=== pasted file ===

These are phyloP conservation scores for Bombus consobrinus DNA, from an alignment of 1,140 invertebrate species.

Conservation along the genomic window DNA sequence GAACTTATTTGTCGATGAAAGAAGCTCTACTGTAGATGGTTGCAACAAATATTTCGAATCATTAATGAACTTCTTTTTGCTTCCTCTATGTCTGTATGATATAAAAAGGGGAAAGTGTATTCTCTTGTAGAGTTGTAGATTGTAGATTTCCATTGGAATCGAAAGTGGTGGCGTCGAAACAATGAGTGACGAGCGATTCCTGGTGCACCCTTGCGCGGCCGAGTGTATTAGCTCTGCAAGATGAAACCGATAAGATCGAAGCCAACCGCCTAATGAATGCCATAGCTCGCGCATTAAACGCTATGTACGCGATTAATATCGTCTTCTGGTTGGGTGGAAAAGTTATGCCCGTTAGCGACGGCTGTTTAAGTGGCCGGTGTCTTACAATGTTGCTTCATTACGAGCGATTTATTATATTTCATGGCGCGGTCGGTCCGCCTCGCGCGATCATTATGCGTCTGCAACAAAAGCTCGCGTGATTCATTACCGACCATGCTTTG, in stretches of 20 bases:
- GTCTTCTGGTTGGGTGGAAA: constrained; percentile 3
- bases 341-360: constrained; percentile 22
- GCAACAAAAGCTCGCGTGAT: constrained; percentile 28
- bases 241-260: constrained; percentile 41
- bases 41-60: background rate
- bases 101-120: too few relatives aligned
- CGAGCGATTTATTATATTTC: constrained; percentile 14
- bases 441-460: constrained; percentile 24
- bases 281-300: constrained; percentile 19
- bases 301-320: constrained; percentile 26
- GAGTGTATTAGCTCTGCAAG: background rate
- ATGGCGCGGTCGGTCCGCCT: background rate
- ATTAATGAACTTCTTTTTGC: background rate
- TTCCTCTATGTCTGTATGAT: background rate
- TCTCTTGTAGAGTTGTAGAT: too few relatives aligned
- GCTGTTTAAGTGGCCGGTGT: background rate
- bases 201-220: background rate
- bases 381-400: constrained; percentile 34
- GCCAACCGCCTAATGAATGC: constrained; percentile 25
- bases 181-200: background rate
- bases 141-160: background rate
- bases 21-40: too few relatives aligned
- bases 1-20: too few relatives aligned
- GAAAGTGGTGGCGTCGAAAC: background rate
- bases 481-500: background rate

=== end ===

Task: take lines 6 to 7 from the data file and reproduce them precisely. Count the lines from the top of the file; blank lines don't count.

- bases 241-260: constrained; percentile 41
- bases 41-60: background rate